Planning for college when your teen has an IEP or 504 plan in high school
Updated: Feb 22
Does your child have a 504 plan or IEP in high school? Here’s what support they can expect in college.
For students with Learning Disabilities (neurological processing disorders like dyslexia, dysgraphia, and ADHD that affect learning, abbreviated as LD) finding the right college fit is especially important. Students' IEP and 504 plans don't carry over to college, so they need to make sure their future college will give them the support they need.
The Individuals with Disabilities Education Act (IDEA), the law which guarantees high school students with LD a free and appropriate public education and testing services, does not apply to colleges. Rather, colleges adhere to the requirements of the Americans with Disabilities Act (ADA). Under the ADA, students with LD will receive accommodations in college, but the support could vary drastically from one university to another.
Which of these universities sound like they would best support your teen?
Minimal services as required by law: Accommodations are available for students who effectively communicate about them, but tutors are peer tutors, there is no professional learning specialist, and tests may not be administered in distraction-free areas.
Moderate services: The college is aware and sensitive to the issue and offers a variety of supports, including a learning center with certified staff where students can take tests without distractions. Examples of specialized support include peer or professional tutors, support workshops, a mentoring system, organizational and study skills assistance, and fee-based summer programs.
Comprehensive program (usually fee-based): A separate program for students with LD fosters a sense of community. The full-time and certified professionals will communicate regularly and often with the student, and they may even be involved in admission. The learning center offers a great variety of supports: distraction-reduced testing areas with trained proctors, professional tutors, coaches/mentors, social skills groups, regular organizational skills and time management coaching, and specialized summer orientation programs.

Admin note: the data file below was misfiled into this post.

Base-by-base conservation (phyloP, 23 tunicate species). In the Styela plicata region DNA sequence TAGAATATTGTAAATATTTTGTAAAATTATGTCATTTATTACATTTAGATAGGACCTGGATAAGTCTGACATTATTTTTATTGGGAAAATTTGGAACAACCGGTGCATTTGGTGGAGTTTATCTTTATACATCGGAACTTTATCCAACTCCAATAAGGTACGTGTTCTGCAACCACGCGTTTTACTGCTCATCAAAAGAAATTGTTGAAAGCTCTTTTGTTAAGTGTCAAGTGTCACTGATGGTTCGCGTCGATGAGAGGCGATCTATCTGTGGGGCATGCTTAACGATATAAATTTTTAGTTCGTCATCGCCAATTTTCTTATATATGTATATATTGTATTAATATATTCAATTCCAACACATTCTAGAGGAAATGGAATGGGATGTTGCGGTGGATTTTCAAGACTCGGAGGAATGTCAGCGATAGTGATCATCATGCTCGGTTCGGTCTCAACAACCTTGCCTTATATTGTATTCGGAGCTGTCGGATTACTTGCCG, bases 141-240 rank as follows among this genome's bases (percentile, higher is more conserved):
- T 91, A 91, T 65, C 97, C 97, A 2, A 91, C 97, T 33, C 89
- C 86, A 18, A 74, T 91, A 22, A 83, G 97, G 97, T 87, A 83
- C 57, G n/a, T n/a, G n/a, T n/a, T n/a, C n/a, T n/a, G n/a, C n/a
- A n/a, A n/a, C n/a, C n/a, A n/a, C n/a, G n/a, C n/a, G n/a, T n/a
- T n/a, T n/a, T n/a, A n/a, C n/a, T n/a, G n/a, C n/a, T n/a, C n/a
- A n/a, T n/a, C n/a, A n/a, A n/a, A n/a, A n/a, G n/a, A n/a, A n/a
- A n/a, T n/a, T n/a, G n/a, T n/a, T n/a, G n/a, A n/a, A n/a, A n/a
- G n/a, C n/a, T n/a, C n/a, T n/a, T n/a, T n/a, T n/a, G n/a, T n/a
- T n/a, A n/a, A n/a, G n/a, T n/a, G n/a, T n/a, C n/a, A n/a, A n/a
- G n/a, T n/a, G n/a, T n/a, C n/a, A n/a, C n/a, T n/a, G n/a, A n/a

Specialized Autism and social support program (usually fee-based): A separate program just for students with ASD and social communication disorders offers all the academic benefits of a comprehensive program but also provides community, structured social support through activities and mentoring, life skills support, a learning specialist case manager, and potentially matched roommates or special housing.
As you search for the perfect school to support your teen, remember that the number one thing students and parents need to do is to contact the disabilities office (or similar office) at the university and have a direct conversation about the student’s needs and what the college can provide. Don’t skip this step, or you risk ending up at a school with inadequate support. Don’t worry, the disabilities offices do not communicate with admissions about the student!
As your teen prepares for their transition to college, here are five tips for seeking support on campus:
Students must self-advocate and ask for support when they need it. In no situation will the college take initiative on this, and parents will not be able to communicate on behalf of the student.
Students should know their needs and be able to communicate the specific accommodations they require.
Students need to manage their time in their new and unstructured daily routine. Practice early, and use supports like calendars and digital apps. Ask for help with time management if tasks (or distractions) start to pile up.
Students should read the course syllabi three or more times at the beginning of the year, and then again every few weeks. All the information is on here, but there are probably no reminders from the professor.
If students miss class, they should be sure to get the missed material from a peer or other class resource. Even if the professor helps with this, they certainly won’t reach out about it first. If the missed material doesn’t make sense, students should arrange a session with their peer or professional tutor early so they don’t fall behind.